Birnbaum, a former high level staffer on Capitol Hill, became head of the MMS in July 2009.
A recently released federal report highlighted what many observers have characterized as widespread corruption at the agency. Among other things, the report, issued by the Interior Department's inspector general, revealed that federal inspectors overseeing oil drilling in the Gulf of Mexico accepted meals and tickets to sporting events from companies they monitored.
(CNN) - A new poll suggests that the controversy surrounding Democratic Senate nominee and Connecticut Attorney General Richard Blumenthal's misstating of his military record during the Vietnam War does not seem to be hurting him with most state voters.
A Quinnipiac University survey released Thursday indicates that more than six out of ten Connecticut voters say the controversy doesn't make a difference to their decision in the Senate election, with a third questioned saying it makes them less likely to vote for Blumenthal.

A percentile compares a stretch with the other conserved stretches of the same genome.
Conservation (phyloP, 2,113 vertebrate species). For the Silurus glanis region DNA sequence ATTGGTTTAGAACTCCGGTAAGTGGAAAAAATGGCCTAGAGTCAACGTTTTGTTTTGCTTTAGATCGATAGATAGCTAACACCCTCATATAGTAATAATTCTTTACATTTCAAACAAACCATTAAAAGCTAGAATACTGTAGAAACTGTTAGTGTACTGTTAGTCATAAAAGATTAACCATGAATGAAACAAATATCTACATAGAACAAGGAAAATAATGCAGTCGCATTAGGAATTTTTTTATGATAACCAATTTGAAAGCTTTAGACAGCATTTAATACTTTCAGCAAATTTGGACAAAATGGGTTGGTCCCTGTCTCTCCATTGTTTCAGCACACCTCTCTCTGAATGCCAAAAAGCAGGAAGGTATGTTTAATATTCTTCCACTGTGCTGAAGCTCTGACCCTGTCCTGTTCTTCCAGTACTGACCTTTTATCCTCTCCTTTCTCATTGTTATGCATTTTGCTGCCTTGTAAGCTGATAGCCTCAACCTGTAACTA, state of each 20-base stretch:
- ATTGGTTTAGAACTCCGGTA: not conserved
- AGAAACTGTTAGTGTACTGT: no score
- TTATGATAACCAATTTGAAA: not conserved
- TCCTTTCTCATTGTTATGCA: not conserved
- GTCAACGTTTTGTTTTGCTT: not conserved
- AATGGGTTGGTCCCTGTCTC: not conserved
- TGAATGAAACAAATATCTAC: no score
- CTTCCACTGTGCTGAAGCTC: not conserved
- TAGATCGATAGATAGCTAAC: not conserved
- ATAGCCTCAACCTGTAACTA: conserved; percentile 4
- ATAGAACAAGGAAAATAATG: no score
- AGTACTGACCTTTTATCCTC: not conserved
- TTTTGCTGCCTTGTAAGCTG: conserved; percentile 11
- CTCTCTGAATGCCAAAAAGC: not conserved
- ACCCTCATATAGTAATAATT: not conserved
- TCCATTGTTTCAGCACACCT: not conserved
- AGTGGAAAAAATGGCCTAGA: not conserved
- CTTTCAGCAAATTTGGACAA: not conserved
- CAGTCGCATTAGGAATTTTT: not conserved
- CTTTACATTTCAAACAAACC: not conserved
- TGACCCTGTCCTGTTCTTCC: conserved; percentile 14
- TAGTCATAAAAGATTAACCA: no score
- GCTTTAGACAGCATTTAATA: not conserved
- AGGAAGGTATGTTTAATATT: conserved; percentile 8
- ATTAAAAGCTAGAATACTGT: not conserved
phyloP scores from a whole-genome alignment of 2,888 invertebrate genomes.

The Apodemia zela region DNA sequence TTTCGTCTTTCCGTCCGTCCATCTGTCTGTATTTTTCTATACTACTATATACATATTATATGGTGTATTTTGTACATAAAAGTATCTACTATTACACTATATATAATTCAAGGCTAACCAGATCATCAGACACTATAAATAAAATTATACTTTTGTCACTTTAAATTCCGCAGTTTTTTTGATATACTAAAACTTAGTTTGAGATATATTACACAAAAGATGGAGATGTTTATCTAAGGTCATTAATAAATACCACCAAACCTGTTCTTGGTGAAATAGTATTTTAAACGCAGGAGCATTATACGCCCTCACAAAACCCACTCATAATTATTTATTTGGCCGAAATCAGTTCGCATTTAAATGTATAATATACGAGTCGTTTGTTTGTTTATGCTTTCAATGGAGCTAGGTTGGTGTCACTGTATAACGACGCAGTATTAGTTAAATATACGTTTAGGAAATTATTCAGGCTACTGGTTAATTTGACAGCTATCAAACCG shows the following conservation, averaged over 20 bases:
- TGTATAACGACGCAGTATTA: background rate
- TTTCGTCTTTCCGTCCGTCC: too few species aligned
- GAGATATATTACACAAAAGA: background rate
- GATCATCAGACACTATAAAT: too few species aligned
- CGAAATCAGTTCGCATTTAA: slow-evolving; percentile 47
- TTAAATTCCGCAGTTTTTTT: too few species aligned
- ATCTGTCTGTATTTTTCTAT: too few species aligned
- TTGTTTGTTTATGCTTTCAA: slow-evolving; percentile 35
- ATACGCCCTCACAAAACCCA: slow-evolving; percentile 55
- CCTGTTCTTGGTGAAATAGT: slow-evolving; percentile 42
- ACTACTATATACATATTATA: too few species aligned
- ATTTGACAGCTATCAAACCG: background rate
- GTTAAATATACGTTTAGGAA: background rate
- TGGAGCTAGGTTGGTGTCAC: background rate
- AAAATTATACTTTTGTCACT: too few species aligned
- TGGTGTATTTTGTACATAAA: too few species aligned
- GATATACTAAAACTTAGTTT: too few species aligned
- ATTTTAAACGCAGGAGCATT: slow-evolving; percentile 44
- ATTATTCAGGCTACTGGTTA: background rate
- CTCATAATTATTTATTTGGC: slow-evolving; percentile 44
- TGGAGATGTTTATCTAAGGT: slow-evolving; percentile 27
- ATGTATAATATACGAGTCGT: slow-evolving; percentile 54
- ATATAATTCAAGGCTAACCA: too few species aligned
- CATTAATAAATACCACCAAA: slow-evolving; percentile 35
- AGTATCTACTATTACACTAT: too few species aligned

According to the poll, 56 percent say they back Blumenthal, with 31 percent supporting former professional wrestling executive Linda McMahon, in a likely general election matchup. One in ten were undecided. Blumenthal's 25 point advantage is down from a 33 point lead in a March poll conducted by Quinnipiac University.
"It looks like Connecticut voters forgive Attorney General Richard Blumenthal, or feel that there is nothing to forgive in the Vietnam service flap. While he has taken a hit with voters, his poll numbers were so high to begin with that he still maintains a commanding lead over Linda McMahon," says Quinnipiac University Poll Director Douglas Schwartz.